Lead Keel Bulb to Aluminum Hull

Discussion in 'Metal Boat Building' started by Vizy, Jan 22, 2022.

  1. Vizy
    Joined: Jan 2022
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    Location: UK

    Vizy New Member

    Good day all. I'll keep this short and sweet.
    Looking for your aluminum yacht building expertise: I am considering the idea of casting a lead bulb, hydrodynamically fair and bolt it to an aluminum fin shaped keel.

    Seeking advise regarding if this concept of attaching a lead bulb to an aluminum hull is common in yacht building (similar to a cast lead keel attached to a composite fibre hull) or just not good practice for fear of galvanic corrosion.?

    Appreciate in advance your time and knowledgeable comments on the topic.
    Cheers
     
  2. bajansailor
    Joined: Oct 2007
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    bajansailor Marine Surveyor

    Welcome to the Forum Vizy.

    Aluminium is anodic relative to lead, as per the table in this link, so you will need to have anodes (but you would need to have them anyway) -
    Metal Compatibility | Galvanic Corrosion Scale https://www.mfcp.com/technical-info/galvanic-corrosion

    Note though that lead is much closer to aluminium on the scale than stainless steel - and stainless steel is commonly used for fastening to aluminium (think of S/S bolts securing an aluminium toerail - but you will want to have a suitable sealant in between them).

    Rather than bolting the lead keel to the aluminium hull, would it be feasible to put the lead inside the alumnium fin keel? .
     
  3. Vizy
    Joined: Jan 2022
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    Location: UK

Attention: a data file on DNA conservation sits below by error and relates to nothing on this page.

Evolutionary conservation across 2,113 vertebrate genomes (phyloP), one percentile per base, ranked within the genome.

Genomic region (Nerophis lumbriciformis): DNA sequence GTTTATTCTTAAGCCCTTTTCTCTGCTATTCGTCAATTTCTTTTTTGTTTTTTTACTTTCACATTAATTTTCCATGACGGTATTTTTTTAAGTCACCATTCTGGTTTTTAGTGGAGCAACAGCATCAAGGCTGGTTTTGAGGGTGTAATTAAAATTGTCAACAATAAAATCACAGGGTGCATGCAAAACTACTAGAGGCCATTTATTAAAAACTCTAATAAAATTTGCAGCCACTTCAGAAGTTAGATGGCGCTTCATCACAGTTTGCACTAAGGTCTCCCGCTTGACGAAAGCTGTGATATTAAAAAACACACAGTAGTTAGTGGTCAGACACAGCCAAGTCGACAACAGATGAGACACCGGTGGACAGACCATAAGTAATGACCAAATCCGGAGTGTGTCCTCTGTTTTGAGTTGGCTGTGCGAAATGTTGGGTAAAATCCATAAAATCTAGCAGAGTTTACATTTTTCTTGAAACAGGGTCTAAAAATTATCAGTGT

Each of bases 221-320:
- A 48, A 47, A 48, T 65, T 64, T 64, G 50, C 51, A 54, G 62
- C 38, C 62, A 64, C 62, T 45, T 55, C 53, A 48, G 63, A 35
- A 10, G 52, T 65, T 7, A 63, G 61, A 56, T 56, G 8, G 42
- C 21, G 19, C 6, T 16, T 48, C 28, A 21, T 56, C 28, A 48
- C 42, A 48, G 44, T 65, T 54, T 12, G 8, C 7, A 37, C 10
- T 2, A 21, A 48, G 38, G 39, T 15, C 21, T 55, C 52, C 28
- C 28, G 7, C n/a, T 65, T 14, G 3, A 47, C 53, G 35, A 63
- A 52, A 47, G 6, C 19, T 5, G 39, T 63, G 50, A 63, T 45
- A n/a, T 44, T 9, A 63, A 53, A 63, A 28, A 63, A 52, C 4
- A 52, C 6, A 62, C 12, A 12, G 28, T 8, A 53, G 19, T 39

Vizy New Member

    Hi Bajansailor
    Thanks for the welcome and your input.

    My go-to option is to fill the fin keel with lead bars. I also want as low as possible CG with a bulb shape to increase the volume/weight. My skills in shaping aluminum plate into a hydrodynamically fair curve is highly doubtful, thus considering a bolt on option to a standard fin keel.

    I was wondering if this is perhaps a common option in practice, taking into account sufficient epoxy sealant between lead, aluminum and S/S bolts, with all surfaces coated and antifouled. Would I still run the risk of galvanic corrosion or one should just avoid that option.

    Cheers
     
  4. bajansailor
    Joined: Oct 2007
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    Location: Barbados

    bajansailor Marine Surveyor

    Righty ho - can you tell us a bit more about your aluminium hull please?
    Is it an existing hull that that you are now modifying, or are you in the process of building it?
    If an existing hull, can you post a photo or two of it please?
    And if it is a new construction, and you have not started building yet, can you post a drawing of the boat showing the proposed keel arrangement?
     
  5. tane
    Joined: Apr 2015
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    Location: austria

    tane Senior Member

    lead inside the fin: 20 years is about the time when the likelihood of the fin corroding through fromthe inside out is increasing sharply. My choice would be: well insulated lead bulb bolted through with 3 grossly oversized bolts in shear (horizontal) without penetrating into the hull. (2rtws in 10 years on our (then) 37' roundbilge french Vaton designed keelboat.) well documented fact in french boating fora. "Our" keel corroded through on the new owner.
     
  6. AusVandestadt
    Joined: Jan 2023
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    Location: Qld

    AusVandestadt New Member

    Hey fellas
    I’m in the same boat regarding aluminium corrosion inside the keel. Some quick googling lead me here.

    I’m rebuilding a 48ft van de standt built in 1996, discovered the keel has been taking in salt water and cut off the leading edge to investigate ( attached some pictures below)

    I’m planning on removing the keel and having a new keel fabricated, with a bulb. Or the majority of the weight down low.
    Was wondering how you guys went with this project and if you can offer any advice


    Thanks I’m advance !!
    Nick
     

    Attached Files:


  7. Ad Hoc
    Joined: Oct 2008
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    Ad Hoc Naval Architect

    Welcome to the forum AusV..

    Wow, that's some pretty bad corrosion in there...
    Once fabricated, best to paint the interior surfaces with white epoxy, as a seal.
    In the "old days" such inaccessible regions of structure used to be oil filled and sealed, for said reason.
     
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